“As it is an unprecedented time for Afghanistan, our solidarity with Afghan women and commitment to promoting and protecting their human rights must be equally unprecedented,” the UN noted.

The UN said that it is working with the Government, civil society, non-governmental organizations, and development partners in Afghanistan to respond to all forms of violence against women and girls through direct support to service providers, social norms programs to prevent violence, and campaigns and advocacy.

“During the 16 Days Campaign, the Afghan government, supported by the UN, is intensifying its advocacy and awareness-raising activities to address violence against women and girls,” the organization stated.

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Two police personnel killed in targeted explosion in Kabul

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(Last Updated On: January 16, 2021)

At least two Afghan National Police (ANP) personnel were killed in an early morning IED explosion in Kabul on Saturday. 

According to police the explosion happened in PD3 in Dehbore square area of Kabul. 

Police said a Land Cruiser, belonging to Kabul Police Headquarters, had been targeted in the IED explosion. 

One other ANP member was wounded in the explosion. 

So far no group has claimed responsibility for the attack.

This comes after a marked increase in targeted killings across the country – specifically against public figures, government workers, journalists and civil society members.

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12 local police killed in Taliban attack in Herat

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(Last Updated On: January 16, 2021)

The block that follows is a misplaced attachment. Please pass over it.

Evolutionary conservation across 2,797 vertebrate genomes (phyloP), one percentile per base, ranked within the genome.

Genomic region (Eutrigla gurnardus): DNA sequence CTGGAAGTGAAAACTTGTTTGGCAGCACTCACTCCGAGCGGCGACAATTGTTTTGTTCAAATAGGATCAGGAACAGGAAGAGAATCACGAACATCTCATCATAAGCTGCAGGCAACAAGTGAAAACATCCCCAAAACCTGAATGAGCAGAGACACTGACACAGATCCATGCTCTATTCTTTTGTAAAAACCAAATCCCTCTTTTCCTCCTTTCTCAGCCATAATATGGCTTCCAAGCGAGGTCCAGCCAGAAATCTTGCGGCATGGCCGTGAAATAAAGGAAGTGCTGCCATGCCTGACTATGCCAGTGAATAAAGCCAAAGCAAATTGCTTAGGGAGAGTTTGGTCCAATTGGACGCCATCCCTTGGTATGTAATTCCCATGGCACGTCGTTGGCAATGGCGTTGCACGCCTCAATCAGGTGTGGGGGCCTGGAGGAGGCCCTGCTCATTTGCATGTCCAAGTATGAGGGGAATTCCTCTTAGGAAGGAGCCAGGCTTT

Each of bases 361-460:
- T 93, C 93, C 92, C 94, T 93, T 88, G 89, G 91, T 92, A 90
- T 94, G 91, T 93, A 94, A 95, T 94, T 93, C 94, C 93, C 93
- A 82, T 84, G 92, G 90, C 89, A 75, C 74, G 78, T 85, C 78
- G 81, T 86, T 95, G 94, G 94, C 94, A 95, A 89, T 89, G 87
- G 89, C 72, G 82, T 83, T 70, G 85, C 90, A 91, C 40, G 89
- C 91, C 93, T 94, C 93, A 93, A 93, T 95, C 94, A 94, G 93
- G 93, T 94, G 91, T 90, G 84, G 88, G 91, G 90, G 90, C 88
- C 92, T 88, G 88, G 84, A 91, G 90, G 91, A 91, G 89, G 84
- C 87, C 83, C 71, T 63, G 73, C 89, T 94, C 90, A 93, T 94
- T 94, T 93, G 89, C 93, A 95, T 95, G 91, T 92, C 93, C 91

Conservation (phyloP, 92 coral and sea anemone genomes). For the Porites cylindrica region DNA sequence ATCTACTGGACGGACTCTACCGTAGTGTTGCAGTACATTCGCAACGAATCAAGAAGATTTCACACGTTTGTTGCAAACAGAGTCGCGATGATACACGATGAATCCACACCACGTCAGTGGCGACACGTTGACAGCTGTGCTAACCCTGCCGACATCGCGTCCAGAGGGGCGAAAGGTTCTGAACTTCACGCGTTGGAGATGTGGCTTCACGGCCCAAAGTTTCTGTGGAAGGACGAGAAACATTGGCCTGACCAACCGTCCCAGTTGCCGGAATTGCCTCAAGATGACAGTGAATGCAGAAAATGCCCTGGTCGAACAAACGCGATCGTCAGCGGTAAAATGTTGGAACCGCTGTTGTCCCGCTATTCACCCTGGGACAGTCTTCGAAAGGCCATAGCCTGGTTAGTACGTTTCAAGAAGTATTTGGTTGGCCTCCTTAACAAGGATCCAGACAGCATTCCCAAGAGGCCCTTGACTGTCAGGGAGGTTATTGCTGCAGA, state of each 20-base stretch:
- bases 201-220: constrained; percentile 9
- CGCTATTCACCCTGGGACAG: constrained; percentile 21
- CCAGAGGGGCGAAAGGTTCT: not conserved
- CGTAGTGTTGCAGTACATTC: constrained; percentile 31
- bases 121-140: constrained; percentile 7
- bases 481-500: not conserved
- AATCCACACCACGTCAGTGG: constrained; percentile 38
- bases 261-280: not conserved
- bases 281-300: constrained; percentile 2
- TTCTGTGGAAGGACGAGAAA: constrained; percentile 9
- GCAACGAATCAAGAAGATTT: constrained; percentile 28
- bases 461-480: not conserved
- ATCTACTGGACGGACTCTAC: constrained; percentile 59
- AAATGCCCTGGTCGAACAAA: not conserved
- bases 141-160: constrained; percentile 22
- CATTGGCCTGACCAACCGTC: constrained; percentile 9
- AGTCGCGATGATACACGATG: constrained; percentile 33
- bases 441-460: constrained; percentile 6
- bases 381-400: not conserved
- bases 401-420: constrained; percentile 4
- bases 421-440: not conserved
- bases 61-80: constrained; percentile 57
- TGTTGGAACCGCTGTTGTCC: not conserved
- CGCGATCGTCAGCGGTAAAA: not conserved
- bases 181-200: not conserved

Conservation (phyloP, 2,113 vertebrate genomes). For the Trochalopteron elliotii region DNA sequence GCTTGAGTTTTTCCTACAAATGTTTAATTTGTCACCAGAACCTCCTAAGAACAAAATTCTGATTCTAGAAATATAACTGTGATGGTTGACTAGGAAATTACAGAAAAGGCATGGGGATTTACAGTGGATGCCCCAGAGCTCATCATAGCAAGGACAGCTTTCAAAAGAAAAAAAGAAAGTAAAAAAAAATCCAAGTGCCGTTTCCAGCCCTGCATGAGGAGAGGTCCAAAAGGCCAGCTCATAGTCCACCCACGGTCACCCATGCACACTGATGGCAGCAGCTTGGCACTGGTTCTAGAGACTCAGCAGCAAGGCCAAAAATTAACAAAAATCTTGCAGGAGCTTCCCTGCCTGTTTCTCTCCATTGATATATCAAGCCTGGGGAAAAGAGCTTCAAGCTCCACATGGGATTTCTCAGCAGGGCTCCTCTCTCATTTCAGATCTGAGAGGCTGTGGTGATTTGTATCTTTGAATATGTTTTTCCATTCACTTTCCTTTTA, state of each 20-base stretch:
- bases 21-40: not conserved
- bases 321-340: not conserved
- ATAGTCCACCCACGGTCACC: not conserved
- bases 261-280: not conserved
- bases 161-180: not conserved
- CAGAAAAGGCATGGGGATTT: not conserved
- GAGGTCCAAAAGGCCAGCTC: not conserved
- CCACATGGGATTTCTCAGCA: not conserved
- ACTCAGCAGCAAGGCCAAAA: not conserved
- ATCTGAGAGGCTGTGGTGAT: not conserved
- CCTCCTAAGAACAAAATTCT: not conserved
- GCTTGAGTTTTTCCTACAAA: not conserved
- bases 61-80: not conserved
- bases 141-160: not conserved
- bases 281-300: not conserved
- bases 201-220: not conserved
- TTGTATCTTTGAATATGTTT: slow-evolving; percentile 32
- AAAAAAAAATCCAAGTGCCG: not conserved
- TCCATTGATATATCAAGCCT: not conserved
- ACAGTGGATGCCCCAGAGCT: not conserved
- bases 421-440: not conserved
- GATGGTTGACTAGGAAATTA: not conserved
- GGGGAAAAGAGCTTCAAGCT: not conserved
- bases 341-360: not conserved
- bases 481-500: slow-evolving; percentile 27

At least 12 members of Afghan local police were killed in an attack by Taliban “infiltrators” in Herat province, local officials confirmed Saturday.

Herat police spokesman Abdul Ahad Walidaza said the incident occurred on Friday night in Ghorian district.

According to Walizada a delegation has arrived in the area to investigate the incident.

So far the Taliban has not commented.

Earlier sources in Herat province said three Taliban infiltrators killed at least 12 members of the local uprising forces, took their weapons, ammunition and fled the area.

Sources added that Taliban infiltrators had joined the force three nights ago.

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Parliament rejects draft budget for second time

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(Last Updated On: January 16, 2021)

Members of the Wolesi Jirga (Lower House of Parliament) have rejected the proposed budget for the new fiscal year 1400 for the second time.

MPs said the second draft budget is also unbalanced and still does not address the issue of equal pay for government employees.

MPs said they will not approve the budget until the money has been allocated appropriately and that demands of the parliament regarding the equalizing of salaries are taken into account.

They said that the government also added two more articles to the draft budget which were not acceptable to them. 

MPs first rejected the draft budget on December 30 citing “serious problems” which they said hinged on the disproportionate allocation of money to projects and emergency codes. 

The draft budget was approved by the cabinet in November following adjustments in the Public Finance and Expenditure Management Regulation, a draft plan of hydrocarbons regulation; draft statute of Da Afghanistan Breshna Sherkat (the Afghan power company); and the draft law on cadastre.